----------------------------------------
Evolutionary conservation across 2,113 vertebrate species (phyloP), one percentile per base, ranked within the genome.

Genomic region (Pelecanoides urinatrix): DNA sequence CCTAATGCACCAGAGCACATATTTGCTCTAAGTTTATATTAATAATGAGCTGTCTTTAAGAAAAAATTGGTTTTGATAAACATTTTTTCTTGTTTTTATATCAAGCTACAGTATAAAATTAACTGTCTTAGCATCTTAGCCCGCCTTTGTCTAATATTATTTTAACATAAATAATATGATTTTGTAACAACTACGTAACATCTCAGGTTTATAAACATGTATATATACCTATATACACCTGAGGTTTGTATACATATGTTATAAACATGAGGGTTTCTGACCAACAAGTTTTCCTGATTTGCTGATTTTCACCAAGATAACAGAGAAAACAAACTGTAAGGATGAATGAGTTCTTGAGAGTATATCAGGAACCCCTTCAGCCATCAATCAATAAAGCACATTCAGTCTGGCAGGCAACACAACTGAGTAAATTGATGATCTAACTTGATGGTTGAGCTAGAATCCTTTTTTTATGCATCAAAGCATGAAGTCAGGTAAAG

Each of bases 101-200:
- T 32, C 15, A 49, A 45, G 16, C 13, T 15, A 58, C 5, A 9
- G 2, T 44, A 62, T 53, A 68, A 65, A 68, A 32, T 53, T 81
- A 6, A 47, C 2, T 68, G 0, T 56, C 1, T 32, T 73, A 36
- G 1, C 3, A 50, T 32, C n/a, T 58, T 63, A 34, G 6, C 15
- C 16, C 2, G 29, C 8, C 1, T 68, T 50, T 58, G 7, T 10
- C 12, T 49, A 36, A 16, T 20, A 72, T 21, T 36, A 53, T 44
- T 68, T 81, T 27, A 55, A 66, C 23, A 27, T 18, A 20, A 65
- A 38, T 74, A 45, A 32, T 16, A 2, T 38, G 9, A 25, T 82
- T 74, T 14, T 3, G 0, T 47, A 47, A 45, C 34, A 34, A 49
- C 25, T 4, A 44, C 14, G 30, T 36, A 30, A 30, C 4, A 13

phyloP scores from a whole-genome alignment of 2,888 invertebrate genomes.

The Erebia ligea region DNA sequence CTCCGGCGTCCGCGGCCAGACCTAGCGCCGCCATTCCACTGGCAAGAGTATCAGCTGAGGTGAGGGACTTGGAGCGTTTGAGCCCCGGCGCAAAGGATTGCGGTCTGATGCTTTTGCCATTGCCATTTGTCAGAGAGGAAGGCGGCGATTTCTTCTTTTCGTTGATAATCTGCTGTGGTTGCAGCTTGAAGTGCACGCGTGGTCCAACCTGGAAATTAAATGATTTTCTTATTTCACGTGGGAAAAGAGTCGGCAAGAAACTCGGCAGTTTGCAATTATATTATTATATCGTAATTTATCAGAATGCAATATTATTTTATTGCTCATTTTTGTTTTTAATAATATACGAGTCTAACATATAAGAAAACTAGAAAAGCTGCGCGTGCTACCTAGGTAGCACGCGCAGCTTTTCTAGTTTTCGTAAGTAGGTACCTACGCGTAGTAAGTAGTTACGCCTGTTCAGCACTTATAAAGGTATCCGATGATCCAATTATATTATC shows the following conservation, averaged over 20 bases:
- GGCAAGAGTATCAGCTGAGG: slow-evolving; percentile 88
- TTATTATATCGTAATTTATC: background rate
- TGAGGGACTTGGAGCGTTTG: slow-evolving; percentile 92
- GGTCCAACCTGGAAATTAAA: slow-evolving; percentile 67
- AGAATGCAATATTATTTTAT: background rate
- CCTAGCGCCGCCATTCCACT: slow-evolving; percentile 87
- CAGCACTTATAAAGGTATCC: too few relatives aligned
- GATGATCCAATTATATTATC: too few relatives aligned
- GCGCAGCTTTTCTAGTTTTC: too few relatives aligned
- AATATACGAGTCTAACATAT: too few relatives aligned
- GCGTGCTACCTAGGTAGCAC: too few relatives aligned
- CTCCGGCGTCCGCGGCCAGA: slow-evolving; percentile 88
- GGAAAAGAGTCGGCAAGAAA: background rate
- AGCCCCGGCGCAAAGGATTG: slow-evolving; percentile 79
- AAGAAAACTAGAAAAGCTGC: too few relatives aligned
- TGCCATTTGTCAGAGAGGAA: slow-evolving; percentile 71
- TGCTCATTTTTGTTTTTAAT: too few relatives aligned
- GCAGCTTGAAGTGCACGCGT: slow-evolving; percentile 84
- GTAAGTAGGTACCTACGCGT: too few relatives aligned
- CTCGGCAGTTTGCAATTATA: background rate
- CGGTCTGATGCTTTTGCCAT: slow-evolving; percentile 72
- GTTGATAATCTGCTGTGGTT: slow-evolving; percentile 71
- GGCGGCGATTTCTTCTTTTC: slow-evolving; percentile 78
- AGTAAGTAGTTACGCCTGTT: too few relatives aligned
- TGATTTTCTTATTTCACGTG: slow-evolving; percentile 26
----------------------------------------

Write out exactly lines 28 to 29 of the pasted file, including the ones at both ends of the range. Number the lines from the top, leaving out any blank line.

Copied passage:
- GGAAAAGAGTCGGCAAGAAA: background rate
- AGCCCCGGCGCAAAGGATTG: slow-evolving; percentile 79